In Colorado, districts want to get rid of ‘D’s’ in their grading systems. In Virginia, there are efforts to standardize what an ‘F’ signifies. In an Iowa district, letter grades on report cards are supplemented by more frequent teacher feedback focused on priorities. It seems that letter grades are no longer making the grade when it comes to measuring student progress.
In fact, they’re “relics from a less enlightened age,” says education expert Alfie Kohn, author of Punished by Rewards and Schooling Beyond Measure and who Time magazine describes as “perhaps the country’s most outspoken critic of education’s fixation on grades [and] test scores.”
According to Kohn, letter grades are not only unnecessary but harmful.
“The research quite clearly shows that kids who are graded – and have been encouraged to try to improve their grades – tend to lose interest in the learning itself, avoid challenging tasks whenever possible (in order to maximize the chance of getting an A), and think less deeply than kids who aren’t graded,” Kohn explains. “The problem isn’t with how we grade, nor is it limited to students who do especially well or poorly in school; it’s inherent to grading.
“That’s why the best teachers and schools replace grades (and grade-like reports) with narrative reports – qualitative accounts of student performance – or, better yet, conferences with students and parents.”
Some states weighed the pros and cons of letter grades and decided to replace them with standards-based grades that are designed to measure students’ proficiency on well-defined course objectives. Kentucky was the first to attempt such a statewide reform, starting in 2013. Schools sent home two report cards – one with letter grades, and another indicating how proficient a student was in various standards, like reading and writing, with a narrative description of progress.
Kentucky parents overwhelmingly preferred the new report cards, according to school surveys.
“They became our strongest supporters because it gave them more and better information,” Thomas Guskey, a professor of educational psychology at the University of Kentucky and a leading advocate for standards-based grading, told Slate magazine. “When parents have the experience of this they can see the value.”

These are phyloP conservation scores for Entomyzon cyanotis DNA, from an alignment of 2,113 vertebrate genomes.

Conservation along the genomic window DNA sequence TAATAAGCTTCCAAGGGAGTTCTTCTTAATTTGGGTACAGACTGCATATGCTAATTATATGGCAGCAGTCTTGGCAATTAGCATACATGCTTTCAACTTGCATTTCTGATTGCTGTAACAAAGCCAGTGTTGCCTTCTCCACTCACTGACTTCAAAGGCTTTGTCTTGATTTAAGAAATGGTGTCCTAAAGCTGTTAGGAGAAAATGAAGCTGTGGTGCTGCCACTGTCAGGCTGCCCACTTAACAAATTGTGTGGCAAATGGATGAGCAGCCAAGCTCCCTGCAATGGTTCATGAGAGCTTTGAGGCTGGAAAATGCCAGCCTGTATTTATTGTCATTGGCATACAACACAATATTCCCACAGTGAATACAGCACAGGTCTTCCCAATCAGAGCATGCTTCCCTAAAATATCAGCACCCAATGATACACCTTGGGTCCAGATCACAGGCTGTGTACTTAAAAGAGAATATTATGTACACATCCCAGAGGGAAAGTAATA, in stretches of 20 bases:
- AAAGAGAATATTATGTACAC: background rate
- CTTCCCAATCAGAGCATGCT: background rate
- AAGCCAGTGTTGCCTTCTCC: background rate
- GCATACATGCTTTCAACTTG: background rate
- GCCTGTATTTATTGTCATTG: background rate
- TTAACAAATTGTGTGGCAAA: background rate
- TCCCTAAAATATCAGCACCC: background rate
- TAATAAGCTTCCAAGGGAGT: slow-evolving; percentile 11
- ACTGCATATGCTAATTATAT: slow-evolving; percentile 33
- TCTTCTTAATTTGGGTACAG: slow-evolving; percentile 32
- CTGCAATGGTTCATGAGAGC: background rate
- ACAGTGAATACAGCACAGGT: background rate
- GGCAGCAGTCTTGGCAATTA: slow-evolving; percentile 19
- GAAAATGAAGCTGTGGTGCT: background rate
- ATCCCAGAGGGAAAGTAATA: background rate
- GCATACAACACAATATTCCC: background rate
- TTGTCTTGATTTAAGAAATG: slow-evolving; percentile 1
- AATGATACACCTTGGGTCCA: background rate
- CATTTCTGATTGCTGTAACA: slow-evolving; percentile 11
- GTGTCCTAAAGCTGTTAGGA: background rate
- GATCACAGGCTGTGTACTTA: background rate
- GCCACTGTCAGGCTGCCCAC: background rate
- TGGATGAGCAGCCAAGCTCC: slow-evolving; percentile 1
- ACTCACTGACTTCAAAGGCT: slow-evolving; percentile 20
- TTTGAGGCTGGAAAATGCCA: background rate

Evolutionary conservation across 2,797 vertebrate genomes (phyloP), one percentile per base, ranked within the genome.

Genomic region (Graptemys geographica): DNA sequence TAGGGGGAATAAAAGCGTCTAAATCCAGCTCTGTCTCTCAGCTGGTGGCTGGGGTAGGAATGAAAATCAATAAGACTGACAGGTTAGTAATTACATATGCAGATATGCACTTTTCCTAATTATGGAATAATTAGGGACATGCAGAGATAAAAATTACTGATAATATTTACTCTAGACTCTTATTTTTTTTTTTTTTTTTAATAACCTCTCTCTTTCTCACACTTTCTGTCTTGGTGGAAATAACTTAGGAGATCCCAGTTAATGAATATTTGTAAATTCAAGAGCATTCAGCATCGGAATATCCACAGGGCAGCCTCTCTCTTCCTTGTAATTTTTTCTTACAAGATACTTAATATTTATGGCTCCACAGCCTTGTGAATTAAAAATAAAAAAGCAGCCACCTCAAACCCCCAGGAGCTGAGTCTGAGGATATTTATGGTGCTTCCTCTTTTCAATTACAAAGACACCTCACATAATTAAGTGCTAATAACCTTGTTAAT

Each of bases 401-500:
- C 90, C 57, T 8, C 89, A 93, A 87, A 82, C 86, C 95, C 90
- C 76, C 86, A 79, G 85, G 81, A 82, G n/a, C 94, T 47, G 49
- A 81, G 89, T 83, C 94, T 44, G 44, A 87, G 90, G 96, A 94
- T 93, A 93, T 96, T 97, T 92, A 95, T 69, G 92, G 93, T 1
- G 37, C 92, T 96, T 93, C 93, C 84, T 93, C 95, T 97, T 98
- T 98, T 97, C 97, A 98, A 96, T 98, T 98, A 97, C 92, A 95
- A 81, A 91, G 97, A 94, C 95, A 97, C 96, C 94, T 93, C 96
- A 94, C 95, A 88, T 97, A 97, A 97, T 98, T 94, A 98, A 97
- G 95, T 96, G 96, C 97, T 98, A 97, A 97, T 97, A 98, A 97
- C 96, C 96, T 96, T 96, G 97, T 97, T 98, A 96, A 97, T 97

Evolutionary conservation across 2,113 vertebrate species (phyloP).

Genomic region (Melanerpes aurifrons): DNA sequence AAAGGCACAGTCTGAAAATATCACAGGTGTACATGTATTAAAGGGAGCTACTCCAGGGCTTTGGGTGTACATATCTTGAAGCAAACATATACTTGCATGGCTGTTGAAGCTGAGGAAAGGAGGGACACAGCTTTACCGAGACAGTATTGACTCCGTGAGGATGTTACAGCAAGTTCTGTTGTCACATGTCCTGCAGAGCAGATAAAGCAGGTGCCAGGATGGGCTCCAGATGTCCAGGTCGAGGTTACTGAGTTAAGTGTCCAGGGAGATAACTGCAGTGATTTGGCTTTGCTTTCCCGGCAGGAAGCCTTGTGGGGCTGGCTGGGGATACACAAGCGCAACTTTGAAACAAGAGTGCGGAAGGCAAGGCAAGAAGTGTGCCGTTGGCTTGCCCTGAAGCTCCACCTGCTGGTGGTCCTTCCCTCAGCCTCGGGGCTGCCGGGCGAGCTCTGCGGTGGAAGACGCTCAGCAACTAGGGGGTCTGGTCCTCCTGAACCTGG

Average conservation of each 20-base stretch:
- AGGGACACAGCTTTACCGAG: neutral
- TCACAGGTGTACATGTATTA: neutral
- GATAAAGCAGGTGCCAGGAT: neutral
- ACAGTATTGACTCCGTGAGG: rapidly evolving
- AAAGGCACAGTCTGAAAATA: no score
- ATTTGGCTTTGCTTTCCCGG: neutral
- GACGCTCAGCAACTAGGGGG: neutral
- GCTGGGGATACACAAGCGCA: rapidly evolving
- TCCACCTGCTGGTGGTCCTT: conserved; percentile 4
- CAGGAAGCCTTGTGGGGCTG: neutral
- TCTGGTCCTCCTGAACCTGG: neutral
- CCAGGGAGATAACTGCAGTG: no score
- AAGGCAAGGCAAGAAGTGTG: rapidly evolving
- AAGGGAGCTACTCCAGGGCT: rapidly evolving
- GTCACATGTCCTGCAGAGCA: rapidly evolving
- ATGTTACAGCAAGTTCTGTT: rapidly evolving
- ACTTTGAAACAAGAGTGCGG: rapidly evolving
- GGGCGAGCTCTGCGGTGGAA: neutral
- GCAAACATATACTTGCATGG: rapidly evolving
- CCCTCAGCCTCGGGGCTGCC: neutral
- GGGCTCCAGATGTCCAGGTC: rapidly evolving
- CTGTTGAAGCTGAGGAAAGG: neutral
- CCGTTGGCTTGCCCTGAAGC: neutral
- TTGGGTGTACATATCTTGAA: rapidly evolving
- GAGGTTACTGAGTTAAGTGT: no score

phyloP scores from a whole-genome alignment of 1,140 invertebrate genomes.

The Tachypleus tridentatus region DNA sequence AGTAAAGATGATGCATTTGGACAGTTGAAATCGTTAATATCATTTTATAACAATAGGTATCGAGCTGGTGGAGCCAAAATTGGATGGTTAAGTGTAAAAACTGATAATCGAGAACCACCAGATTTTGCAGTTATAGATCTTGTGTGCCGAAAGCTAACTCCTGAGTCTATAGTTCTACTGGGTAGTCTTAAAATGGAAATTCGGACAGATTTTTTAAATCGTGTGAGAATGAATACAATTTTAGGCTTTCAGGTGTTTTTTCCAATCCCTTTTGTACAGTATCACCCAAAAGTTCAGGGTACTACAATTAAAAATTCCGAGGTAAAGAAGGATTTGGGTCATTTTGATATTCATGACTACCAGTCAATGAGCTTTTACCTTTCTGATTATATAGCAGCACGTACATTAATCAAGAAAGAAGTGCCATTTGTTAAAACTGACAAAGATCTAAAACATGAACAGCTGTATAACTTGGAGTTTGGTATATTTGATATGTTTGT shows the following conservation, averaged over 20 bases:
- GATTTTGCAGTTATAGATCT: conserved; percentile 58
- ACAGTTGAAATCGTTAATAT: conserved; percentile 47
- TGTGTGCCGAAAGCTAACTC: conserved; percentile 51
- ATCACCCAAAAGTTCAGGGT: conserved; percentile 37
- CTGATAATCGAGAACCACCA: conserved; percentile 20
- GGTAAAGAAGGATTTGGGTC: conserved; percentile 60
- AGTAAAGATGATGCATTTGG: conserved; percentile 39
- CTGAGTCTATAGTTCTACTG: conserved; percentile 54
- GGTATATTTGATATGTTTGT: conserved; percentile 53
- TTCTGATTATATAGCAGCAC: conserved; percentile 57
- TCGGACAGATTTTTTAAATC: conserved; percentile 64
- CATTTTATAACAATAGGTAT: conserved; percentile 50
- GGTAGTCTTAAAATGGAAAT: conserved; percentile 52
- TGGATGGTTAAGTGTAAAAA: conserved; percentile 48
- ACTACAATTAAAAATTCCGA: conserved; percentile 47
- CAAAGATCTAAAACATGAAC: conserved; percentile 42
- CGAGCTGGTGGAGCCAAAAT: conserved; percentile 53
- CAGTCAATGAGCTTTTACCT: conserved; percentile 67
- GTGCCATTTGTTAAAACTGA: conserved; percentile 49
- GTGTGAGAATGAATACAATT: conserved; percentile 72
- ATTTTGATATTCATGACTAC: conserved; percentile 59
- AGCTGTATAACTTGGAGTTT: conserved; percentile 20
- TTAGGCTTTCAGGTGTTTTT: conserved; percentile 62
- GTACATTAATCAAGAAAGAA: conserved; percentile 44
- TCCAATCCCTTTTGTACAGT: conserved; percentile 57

In traditional grading, letter grades report the number of points earned in a subject but not very much about what the student has learned. Standards-based grading, proponents say, offers better feedback by evaluating how well students meet measurable mileposts and objectives. That, in turn, improves instruction for each individual student, and it allows the student more ways to demonstrate that they’ve learned the material before moving on.
Virginia’s Fairfax County Public School district adopted standards-based grading in all elementary schools during the 2012-2013 year. At first, parents were confused, but eventually most were appreciative of the amount of detail provided, as well as the ability to track their children’s progress.
The district has also proposed making changes to the way middle and high school grades are delivered. Moving towards more standards-based grading, the district proposed separating out grades for student effort and achievement. So whether or not a student completed a homework assignment is separated from how well he or she understands the concepts. Other proposals include changing the weighting systems teachers use to formulate grades and eliminating zeros so that the lowest score a student can be given for an ‘F’ grade is 50 percent.
“It is time to examine our current grading policies in an effort to ensure that we have consistent and equitable practices throughout our middle and high schools,” deputy superintendent Steven Lockard wrote in a message to educators.
According to Alfie Kohn, however, the problems with grades – the way they undermine students’ interest in learning, preference for challenge, and depth of thinking – can’t be solved by just tweaking the details. In some ways, he says, standards-based grading “may even make things worse by getting kids more focused on the details of how well they’re doing – rather than being engaged with what they’re doing.”
Ken Halla has been a high school history teacher in Fairfax County for 24 years. His view is that no matter what the system of measurement, a student and his or her parents should always know where they stand during a semester.
“A student should always know what they have learned and what they haven’t learned,” he says. “The best way [to assign grades] is the one in which students realize their deficiencies most easily.”
Halla wishes students were motivated just by learning, “but that is not realistic as they have to get into college or get a job after high school,” he says. “To that end grades (be they numbers or letters) are a motivating factor – not unlike money for an employed person. What I have been doing is moving towards personalizing the learning experience for my students, so assessments always depend on the student and the situation.”